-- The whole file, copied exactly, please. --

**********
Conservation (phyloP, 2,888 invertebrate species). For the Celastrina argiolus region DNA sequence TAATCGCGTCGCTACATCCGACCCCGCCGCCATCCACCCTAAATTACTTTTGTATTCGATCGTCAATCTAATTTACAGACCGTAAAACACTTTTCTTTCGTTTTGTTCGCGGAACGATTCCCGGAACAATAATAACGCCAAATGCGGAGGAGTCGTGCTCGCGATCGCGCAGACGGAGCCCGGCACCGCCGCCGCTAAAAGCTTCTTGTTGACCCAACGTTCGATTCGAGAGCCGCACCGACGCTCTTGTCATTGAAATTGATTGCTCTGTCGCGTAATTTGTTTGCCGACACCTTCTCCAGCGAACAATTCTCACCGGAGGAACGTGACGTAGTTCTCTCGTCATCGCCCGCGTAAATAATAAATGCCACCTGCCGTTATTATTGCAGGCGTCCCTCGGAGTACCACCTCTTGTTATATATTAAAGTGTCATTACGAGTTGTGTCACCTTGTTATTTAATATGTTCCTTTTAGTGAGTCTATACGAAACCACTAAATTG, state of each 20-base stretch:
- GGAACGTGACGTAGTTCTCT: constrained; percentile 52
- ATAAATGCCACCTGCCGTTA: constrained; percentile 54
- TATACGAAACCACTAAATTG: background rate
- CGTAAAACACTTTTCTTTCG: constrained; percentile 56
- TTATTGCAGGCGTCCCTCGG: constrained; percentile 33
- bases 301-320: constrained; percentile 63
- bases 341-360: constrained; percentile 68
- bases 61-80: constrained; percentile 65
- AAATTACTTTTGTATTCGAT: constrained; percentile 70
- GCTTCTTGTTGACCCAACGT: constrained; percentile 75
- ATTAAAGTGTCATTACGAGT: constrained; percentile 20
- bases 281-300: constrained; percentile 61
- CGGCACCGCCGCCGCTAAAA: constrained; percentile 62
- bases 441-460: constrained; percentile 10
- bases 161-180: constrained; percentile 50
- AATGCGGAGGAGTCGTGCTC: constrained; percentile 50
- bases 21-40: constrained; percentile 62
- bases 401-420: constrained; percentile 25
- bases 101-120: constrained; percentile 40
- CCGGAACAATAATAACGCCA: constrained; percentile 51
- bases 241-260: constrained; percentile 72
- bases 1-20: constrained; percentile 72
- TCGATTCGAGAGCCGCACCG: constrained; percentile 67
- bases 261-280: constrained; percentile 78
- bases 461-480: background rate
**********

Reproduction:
Conservation (phyloP, 2,888 invertebrate species). For the Celastrina argiolus region DNA sequence TAATCGCGTCGCTACATCCGACCCCGCCGCCATCCACCCTAAATTACTTTTGTATTCGATCGTCAATCTAATTTACAGACCGTAAAACACTTTTCTTTCGTTTTGTTCGCGGAACGATTCCCGGAACAATAATAACGCCAAATGCGGAGGAGTCGTGCTCGCGATCGCGCAGACGGAGCCCGGCACCGCCGCCGCTAAAAGCTTCTTGTTGACCCAACGTTCGATTCGAGAGCCGCACCGACGCTCTTGTCATTGAAATTGATTGCTCTGTCGCGTAATTTGTTTGCCGACACCTTCTCCAGCGAACAATTCTCACCGGAGGAACGTGACGTAGTTCTCTCGTCATCGCCCGCGTAAATAATAAATGCCACCTGCCGTTATTATTGCAGGCGTCCCTCGGAGTACCACCTCTTGTTATATATTAAAGTGTCATTACGAGTTGTGTCACCTTGTTATTTAATATGTTCCTTTTAGTGAGTCTATACGAAACCACTAAATTG, state of each 20-base stretch:
- GGAACGTGACGTAGTTCTCT: constrained; percentile 52
- ATAAATGCCACCTGCCGTTA: constrained; percentile 54
- TATACGAAACCACTAAATTG: background rate
- CGTAAAACACTTTTCTTTCG: constrained; percentile 56
- TTATTGCAGGCGTCCCTCGG: constrained; percentile 33
- bases 301-320: constrained; percentile 63
- bases 341-360: constrained; percentile 68
- bases 61-80: constrained; percentile 65
- AAATTACTTTTGTATTCGAT: constrained; percentile 70
- GCTTCTTGTTGACCCAACGT: constrained; percentile 75
- ATTAAAGTGTCATTACGAGT: constrained; percentile 20
- bases 281-300: constrained; percentile 61
- CGGCACCGCCGCCGCTAAAA: constrained; percentile 62
- bases 441-460: constrained; percentile 10
- bases 161-180: constrained; percentile 50
- AATGCGGAGGAGTCGTGCTC: constrained; percentile 50
- bases 21-40: constrained; percentile 62
- bases 401-420: constrained; percentile 25
- bases 101-120: constrained; percentile 40
- CCGGAACAATAATAACGCCA: constrained; percentile 51
- bases 241-260: constrained; percentile 72
- bases 1-20: constrained; percentile 72
- TCGATTCGAGAGCCGCACCG: constrained; percentile 67
- bases 261-280: constrained; percentile 78
- bases 461-480: background rate